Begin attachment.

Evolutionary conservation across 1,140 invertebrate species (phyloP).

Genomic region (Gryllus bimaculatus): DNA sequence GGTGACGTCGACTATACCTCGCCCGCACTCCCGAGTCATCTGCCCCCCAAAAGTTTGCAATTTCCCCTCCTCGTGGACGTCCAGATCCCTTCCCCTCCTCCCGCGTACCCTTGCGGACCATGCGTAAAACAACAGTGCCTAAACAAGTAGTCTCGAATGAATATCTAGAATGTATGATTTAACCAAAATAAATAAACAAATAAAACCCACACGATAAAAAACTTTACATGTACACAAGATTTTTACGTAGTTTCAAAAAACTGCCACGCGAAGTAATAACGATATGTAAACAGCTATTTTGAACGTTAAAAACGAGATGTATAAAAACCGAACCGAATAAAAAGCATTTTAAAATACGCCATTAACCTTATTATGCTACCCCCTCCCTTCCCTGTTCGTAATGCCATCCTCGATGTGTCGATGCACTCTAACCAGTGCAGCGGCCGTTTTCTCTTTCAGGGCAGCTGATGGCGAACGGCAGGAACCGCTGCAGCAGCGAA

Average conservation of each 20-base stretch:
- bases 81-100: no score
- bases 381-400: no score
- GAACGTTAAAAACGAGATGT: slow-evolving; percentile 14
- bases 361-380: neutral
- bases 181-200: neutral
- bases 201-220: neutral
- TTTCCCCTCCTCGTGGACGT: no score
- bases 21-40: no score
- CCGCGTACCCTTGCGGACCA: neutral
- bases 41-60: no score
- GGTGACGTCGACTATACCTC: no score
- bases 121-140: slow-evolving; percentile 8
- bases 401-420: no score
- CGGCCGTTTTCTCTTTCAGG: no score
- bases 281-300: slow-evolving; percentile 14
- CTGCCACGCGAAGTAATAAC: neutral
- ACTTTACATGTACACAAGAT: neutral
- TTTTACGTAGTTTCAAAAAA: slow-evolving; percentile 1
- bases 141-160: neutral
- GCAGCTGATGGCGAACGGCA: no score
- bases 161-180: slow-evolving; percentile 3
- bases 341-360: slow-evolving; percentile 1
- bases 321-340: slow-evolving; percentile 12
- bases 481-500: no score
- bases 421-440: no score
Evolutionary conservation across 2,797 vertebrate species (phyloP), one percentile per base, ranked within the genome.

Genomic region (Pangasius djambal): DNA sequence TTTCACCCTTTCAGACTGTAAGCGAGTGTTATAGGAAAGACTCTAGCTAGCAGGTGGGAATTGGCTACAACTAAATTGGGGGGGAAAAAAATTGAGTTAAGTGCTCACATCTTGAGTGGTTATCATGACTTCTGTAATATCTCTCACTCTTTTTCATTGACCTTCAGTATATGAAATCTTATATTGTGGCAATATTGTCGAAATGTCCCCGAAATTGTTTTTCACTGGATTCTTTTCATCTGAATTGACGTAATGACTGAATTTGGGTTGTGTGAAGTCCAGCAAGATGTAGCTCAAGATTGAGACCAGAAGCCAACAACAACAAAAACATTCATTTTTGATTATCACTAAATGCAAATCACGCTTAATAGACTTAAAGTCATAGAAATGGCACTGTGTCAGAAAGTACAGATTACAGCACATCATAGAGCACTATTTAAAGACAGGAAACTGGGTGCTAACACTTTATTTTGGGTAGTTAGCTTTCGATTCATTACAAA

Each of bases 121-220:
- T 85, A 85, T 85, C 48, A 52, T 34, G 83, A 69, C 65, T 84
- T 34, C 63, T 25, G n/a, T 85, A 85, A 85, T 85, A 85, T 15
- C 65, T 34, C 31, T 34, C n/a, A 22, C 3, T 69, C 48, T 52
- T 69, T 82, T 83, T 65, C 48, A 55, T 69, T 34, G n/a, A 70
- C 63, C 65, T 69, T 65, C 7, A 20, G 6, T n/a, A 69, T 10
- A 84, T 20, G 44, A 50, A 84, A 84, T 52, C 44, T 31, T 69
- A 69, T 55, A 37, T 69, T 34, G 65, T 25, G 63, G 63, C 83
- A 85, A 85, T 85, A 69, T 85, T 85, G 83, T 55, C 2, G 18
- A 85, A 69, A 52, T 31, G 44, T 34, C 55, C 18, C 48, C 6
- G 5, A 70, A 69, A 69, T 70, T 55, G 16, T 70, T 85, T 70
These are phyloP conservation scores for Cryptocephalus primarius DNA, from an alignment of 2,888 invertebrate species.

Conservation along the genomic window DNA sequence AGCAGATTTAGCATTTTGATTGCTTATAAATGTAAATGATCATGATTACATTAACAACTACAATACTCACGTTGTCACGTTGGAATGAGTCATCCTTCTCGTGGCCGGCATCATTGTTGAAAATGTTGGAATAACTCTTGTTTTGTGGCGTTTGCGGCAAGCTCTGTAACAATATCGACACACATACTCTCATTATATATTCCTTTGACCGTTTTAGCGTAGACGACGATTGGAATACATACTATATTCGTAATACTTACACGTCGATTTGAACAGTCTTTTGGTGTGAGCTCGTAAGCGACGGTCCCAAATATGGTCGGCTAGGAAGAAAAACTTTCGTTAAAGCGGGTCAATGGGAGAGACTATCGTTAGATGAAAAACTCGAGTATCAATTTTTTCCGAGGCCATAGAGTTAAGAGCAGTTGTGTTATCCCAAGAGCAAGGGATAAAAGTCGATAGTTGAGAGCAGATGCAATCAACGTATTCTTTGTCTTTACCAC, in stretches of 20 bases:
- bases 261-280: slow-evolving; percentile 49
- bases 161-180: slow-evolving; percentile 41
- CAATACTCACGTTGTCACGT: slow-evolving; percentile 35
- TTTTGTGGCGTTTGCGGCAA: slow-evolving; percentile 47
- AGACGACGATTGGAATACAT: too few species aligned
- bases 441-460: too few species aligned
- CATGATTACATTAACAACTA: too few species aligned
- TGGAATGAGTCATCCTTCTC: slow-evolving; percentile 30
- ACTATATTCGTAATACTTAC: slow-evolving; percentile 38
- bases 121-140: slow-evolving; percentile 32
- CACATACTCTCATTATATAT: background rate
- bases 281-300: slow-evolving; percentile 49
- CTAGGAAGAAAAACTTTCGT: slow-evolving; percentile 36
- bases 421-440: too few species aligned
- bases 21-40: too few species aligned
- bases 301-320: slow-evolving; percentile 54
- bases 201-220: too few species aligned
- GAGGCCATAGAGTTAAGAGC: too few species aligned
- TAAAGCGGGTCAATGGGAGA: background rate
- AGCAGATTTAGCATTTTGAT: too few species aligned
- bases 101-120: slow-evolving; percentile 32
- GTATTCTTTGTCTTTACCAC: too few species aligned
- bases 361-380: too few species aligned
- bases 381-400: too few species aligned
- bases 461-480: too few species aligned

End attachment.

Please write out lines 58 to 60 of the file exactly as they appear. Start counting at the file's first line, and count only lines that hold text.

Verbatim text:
- bases 21-40: too few species aligned
- bases 301-320: slow-evolving; percentile 54
- bases 201-220: too few species aligned